DENVER — For the first time in a building where in-state tuition proposals for undocumented students have been debated for the last decade, three Republican senators did something historic Friday.
They voted to support the legislation.
Senate Bill 33, which got an initial okay from the full Senate Friday, was going to pass with or without any Republican votes; and with Democrats holding a large majority in the House as well, the measure is certain to finally become law this year.
But the three floor speeches by the three supporting Republicans Friday reflected the public’s growing support for immigration reform — and a divided GOP slowly coming to grips with the undeniable political power of Latino voters just months after another bruising election cycle.
“This is a country where you’re supposed to be able to pursue happiness and I want the GOP to be the Grand Opportunity Party,” said Sen. Greg Brophy, R-Wray, a longtime lawmaker who, until Friday, had only spoken in opposition to the bill dubbed “ASSET.”
Brophy, one of the Capitol’s most conservative lawmakers on many issues, explained that his thinking on the issue of in-state tuition has evolved as he’s met more young Hispanic students who would be impacted by the law.
“There’s some pretty great kids out there who can benefit from the passage of a bill like this,” Brophy said.
He also said that former GOP presidential candidate Mitt Romney’s support for the self-deportation of undocumented people — and perhaps Romney losing Latino voters by a 3-to-1 margin in November — cemented his own personal reversal on the issue.
“We’re supposed to tell these kids to just go home?” Brophy said. “They are home.”
Two first-year Republican senators also joined Brophy in supporting the ASSET bill.
“I’m of the opinion that this is a very conservative idea,” said Sen. Larry Crowder, R-Alamosa, who argued that it makes no sense to squander the state’s investment already made in the education of undocumented students through high school.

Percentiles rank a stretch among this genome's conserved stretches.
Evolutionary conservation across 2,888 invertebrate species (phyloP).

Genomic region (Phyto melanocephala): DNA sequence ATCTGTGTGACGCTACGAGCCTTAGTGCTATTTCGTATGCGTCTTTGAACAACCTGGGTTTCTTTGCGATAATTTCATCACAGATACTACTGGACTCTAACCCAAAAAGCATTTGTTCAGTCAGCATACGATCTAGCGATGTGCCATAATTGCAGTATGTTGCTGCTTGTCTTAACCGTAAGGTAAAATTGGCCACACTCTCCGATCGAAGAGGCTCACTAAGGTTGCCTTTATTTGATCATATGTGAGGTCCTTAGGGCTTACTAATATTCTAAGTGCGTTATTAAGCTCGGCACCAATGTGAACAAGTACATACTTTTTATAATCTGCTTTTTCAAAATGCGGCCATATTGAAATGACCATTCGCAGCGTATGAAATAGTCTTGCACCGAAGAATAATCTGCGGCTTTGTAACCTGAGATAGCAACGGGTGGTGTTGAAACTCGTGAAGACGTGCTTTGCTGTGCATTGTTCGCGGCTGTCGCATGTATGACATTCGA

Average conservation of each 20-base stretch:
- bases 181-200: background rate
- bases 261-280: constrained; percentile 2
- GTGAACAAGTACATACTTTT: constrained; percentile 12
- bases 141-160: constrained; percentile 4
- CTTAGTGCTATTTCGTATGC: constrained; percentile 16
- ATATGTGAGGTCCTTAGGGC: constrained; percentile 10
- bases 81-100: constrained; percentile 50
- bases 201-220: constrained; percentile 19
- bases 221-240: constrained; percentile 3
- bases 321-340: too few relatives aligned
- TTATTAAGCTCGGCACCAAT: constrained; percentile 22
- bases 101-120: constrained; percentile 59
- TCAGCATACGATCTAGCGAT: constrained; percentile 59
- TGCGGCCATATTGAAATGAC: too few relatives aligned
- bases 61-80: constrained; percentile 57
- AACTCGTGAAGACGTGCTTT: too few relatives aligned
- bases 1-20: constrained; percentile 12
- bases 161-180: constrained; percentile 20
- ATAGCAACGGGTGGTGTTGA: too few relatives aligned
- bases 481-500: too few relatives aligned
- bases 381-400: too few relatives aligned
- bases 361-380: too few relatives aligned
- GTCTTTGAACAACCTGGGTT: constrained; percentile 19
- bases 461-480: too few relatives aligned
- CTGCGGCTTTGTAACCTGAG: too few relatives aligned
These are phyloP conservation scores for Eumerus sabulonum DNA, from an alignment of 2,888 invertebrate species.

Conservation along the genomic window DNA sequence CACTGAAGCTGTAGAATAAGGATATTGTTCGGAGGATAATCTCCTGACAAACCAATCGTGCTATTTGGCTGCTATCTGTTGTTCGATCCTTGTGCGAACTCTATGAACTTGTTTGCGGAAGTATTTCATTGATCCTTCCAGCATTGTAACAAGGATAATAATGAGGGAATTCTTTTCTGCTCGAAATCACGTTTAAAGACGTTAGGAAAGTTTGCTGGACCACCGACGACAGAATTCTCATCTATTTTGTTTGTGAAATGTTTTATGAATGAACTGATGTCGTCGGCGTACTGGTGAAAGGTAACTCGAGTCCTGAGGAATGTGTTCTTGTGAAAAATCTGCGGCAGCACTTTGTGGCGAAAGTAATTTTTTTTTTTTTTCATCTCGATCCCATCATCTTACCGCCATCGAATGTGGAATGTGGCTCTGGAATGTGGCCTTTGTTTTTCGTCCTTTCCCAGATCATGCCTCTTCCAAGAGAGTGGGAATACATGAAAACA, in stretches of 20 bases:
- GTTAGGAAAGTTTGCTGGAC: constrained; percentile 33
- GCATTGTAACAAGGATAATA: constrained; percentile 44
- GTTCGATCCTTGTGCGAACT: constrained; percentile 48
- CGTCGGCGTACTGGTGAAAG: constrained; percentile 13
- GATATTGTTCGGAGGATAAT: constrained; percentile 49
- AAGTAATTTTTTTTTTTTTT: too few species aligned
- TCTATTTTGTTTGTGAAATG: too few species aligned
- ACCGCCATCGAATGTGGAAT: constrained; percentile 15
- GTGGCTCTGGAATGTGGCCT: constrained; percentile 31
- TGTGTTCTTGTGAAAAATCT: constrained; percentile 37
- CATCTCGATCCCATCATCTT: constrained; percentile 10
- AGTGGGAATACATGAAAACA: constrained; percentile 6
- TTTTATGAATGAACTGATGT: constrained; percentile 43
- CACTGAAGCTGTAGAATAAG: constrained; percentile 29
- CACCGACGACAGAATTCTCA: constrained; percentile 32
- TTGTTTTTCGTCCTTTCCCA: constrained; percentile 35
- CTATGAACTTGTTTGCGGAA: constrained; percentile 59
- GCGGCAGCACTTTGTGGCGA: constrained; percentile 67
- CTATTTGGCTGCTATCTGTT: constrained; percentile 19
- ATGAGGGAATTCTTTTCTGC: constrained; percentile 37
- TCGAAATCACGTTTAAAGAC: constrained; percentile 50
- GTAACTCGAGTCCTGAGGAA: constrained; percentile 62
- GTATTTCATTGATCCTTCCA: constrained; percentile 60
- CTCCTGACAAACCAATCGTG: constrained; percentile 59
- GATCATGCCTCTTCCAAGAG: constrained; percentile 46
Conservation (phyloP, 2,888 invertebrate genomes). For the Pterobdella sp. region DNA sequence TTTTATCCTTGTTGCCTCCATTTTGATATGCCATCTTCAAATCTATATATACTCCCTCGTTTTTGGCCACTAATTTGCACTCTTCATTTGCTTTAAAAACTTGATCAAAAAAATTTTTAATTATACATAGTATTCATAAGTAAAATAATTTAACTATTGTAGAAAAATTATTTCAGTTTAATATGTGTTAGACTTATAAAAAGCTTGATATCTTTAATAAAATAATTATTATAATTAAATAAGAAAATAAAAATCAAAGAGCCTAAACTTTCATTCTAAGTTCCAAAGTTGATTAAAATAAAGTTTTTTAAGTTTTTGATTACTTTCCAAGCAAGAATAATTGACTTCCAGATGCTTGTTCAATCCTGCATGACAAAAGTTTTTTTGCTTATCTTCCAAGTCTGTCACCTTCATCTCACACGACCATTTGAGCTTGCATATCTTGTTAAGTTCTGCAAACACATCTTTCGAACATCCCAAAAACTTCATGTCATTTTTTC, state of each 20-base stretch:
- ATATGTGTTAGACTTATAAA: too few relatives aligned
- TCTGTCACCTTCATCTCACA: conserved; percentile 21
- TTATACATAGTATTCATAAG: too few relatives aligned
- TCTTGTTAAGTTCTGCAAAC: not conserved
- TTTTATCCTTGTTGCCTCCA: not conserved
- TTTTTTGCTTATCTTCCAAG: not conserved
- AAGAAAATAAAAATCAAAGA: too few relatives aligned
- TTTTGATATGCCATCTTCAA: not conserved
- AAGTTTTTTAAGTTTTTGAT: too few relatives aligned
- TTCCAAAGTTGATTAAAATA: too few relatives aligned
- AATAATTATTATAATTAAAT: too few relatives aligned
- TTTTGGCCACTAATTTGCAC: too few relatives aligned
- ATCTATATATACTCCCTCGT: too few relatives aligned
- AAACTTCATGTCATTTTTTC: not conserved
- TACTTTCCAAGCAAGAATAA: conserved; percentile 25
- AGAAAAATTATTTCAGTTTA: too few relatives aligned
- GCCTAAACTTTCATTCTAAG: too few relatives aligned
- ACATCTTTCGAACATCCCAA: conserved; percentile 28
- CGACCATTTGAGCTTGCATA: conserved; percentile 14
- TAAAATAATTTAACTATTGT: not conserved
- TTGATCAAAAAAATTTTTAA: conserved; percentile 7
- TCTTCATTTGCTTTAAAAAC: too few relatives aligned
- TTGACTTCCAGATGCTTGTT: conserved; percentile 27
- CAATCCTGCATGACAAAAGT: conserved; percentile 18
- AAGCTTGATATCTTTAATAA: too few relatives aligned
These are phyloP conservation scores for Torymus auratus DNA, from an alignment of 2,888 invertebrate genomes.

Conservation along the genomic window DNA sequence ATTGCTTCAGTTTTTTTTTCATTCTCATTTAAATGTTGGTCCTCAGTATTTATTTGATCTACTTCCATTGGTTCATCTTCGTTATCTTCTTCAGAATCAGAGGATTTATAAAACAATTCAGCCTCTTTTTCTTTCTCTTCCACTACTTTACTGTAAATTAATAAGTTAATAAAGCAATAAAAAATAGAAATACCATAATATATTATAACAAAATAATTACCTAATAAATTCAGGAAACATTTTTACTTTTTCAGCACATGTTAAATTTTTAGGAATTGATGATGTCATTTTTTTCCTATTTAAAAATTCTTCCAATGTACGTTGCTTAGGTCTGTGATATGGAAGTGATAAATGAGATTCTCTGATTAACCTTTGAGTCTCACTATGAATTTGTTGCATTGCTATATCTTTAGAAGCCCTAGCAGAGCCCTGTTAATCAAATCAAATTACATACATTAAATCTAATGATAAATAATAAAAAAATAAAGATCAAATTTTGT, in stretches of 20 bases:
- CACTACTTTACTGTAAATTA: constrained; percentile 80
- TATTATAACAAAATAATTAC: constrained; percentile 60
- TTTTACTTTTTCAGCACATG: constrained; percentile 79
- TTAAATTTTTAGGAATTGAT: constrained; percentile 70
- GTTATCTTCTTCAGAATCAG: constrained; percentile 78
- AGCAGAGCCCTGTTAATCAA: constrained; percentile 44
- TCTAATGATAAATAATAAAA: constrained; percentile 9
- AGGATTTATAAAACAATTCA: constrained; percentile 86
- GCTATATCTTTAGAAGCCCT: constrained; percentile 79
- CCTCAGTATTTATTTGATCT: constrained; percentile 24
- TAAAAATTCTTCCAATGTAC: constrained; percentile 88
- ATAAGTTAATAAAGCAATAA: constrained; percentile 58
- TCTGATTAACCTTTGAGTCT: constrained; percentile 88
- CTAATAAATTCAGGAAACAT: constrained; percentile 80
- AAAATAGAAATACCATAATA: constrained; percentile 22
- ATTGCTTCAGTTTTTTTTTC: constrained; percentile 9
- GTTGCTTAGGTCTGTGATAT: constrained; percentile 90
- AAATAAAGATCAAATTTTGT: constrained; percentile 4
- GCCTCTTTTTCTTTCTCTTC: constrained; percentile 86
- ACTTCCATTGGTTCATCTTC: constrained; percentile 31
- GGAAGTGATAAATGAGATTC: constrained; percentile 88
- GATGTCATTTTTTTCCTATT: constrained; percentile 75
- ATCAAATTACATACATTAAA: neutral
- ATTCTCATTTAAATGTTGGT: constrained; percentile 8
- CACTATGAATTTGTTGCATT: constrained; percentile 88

“If we’re going to finance these students for a period of anywhere from zero to 12 years, we do not want them to — I guess some people do want them to graduate and just flip burgers,” Crowder said.
“We have this shining light of prosperity in this country. We need to do everything we can for everybody we can. I realize this is going to cost money, but we are a melting pot.
Sen. Owen Hill, R-Colorado Springs, also spoke in support of the bill, which he voted to support as a member of the Senate Judiciary Committee.
Brophy acknowledged that he and other Republicans in supporting the bill “are risking everything, politically.”
A majority of the Senate Republican caucus still opposes the legislation, which will enable undocumented students who graduate from high school and have attended a Colorado school for at least three years to qualify for the in-state college tuition rate.
“It’s not some sort of xenophobic, irrational fear,” said Sen. Kevin Lundberg, R-Berthoud. “It’s a basic respect for the way the law works and desire that we maintain that law in the future.”
Lundberg told lawmakers that, to him, the acronym “ASSET” used by supporters to refer to the bill, stands for something else: “Amnesty Starts with a Small Event Today.”
“It is a step of amnesty. It is saying to those who find themselves here illegally that we will not look at that status and will call you legal for the purpose of giving you in-state tuition.”
S.B. 33 is up for a final Senate vote next week and will then move to the House.